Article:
Yesterday marked the hottest late August bank holiday Monday ever, with temperatures soaring across the UK.
The Met Office confirmed that the highest temperatures were:
- England - 33.2C at Heathrow near London (beating the previous record of 28.2C set two years ago)
- Wales - 24.3C at Trawsgoed near Aberystwyth
- Scotland - 24C at Fyvie Castle in Aberdeenshire
- Northern Ireland - 21.2C in Killowen in County Down
On Sunday, the record for the hottest late August Bank Holiday weekend was broken, with a high of 33.3C.
The UK has experienced some incredibly hot weather recently, with sunshine, blue skies and sweltering heat.
Read on to find out more about record-breaking weather around the world.
At the end of July, it was reported that the hottest July temperature for the UK ever recorded was registered in Cambridge.
But shortly afterwards, the Met Office confirmed that the area did in fact break the record for the hottest temperature ever recorded in the UK, during any month.
A botanical garden in Cambridge recorded a massive 38.7C, beating 2003's record of 38.5C which was recorded in Faversham in Kent.
Staff at the gardens took to Twitter on Thursday after they discovered how hot it had been, saying: "No wonder - we all felt as if we'd melted."
The UK wasn't the only country to break its hottest temperature record that week. Belgium, Germany and the Netherlands all broke their records too.
It may have been warm in the UK recently, but the hottest temperature ever recorded was 56.7C on 10 July 1913 in Furnace Creek in California, US.
The highest temperature ever recorded in Europe was 48°C in Athens in Greece on 10 July 1977.
On 21 July 1983 at Vostock in Antarctica, the temperature dropped to a staggering -89.2C.
The European record for lowest temperature is currently held by Ust 'Schugor in Russia where temperatures plummeted to -58.1C on New Year's Eve in 1978.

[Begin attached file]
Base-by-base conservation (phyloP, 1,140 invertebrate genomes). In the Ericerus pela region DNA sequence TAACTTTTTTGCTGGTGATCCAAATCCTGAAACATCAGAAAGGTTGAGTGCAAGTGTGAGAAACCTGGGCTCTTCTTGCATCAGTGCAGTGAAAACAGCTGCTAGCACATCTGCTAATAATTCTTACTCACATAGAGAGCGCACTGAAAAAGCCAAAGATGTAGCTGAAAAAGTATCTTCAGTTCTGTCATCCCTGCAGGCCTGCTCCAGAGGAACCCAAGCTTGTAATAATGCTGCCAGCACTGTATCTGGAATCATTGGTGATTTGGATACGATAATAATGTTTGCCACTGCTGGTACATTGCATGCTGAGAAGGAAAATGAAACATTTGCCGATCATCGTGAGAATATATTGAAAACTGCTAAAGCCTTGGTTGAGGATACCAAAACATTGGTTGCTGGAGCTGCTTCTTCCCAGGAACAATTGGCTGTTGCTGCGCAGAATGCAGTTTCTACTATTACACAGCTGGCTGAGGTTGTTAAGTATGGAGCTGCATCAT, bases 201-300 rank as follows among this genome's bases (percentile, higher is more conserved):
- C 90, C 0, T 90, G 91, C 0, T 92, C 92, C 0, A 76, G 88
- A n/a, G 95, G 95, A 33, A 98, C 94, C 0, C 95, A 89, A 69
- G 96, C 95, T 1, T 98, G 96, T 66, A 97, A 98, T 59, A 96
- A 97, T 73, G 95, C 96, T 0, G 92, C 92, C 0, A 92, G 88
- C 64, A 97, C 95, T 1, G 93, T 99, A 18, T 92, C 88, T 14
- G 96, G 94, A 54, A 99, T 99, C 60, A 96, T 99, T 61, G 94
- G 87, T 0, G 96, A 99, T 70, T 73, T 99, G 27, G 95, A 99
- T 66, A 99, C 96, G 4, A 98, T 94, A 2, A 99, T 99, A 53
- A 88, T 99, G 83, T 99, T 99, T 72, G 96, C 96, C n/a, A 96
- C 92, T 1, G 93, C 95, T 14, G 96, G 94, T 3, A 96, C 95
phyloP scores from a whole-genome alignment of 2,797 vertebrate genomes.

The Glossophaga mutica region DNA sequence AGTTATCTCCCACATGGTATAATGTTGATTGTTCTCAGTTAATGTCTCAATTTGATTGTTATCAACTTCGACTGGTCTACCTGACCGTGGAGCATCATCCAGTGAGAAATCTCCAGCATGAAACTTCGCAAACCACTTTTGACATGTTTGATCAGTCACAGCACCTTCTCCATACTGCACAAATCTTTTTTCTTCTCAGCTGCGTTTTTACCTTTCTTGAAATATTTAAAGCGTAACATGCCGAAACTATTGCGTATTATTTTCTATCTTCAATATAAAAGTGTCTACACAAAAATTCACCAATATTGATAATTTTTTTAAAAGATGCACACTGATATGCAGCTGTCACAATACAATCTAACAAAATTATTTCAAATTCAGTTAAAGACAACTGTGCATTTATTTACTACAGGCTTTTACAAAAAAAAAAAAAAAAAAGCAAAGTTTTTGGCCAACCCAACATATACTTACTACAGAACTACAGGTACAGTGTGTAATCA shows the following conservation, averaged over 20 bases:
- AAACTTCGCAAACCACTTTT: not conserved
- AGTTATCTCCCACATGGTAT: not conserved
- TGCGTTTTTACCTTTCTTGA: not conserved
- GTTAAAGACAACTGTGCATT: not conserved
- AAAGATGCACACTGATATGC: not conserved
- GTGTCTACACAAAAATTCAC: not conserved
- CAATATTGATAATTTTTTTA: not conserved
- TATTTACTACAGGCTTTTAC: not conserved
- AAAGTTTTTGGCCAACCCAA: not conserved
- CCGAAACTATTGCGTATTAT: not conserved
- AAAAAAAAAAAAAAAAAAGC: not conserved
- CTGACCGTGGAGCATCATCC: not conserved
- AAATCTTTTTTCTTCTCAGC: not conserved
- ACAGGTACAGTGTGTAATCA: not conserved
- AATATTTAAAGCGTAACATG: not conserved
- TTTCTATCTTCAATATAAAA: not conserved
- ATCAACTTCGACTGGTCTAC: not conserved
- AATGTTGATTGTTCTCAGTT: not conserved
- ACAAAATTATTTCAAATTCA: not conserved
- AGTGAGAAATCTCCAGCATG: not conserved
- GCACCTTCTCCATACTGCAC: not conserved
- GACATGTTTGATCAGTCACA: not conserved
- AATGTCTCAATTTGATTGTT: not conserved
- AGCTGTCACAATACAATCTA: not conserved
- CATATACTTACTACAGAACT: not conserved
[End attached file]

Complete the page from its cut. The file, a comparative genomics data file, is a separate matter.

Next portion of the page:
This record is held by an island in the Indian Ocean called La Reunion, which experienced 1825mm of rain between 7 and 8 January 1966.
According to the Met Office, the average UK rainfall for the whole of 2018 was 1064mm, so means the island experienced more rainfall in one day than the UK did in an entire year.
Here in the UK, we're familiar with conditions being a little breezy.
But we haven't seen anything like the wind experienced on Barrow Island in Australia on 10 April 1996, when wind speeds hit 408 kph. That's faster than the fastest Formula 1 car has ever gone.
The winds were recorded when the severe tropical Cyclone Olivia hit the area.
It's lovely having nice weather in the summer, but imagine not having any rain for 172 months. That's over 14 years!
Well, that's exactly what happened in Arica in Chile between October 1903 and January 1918.
The area holds the record for the lowest average annual rainfall, with around just 0.8mm of rain each year. (Remember, the UK had 1064mm during 2018!)
In 1972, the UK went three months without rain and appointed a minister for drought, Denis Howell, to deal with the situation.
He came to be nicknamed the minister for rain, though, as the day after he took up the position, it rained for the next two months!
We might have seen some large hailstones in the UK , but these are nothing compared to those recorded in Gopalganj in Bangladesh just over 30 years ago.
On 14 April 1986 a hailstone weighing 1.02kg took its place in the record books. That's like a pineapple falling from the sky!
Lightning storms are quite a spectacle. But imagine if you were fortunate enough to witness the longest-lasting lightning flash?
It went on for a whopping 7.74 seconds and took place in the Provence-Alpes-Cote d'Azur in France on 30 August 2012.
The longest flash in terms of the physical length of the lightning was a 199.5-mile-long bolt recording during a storm in Oklahoma, US on 20 June 2007.
Source: World Meteorological Organization Global Weather & Climates Extremes Archive, records from when data began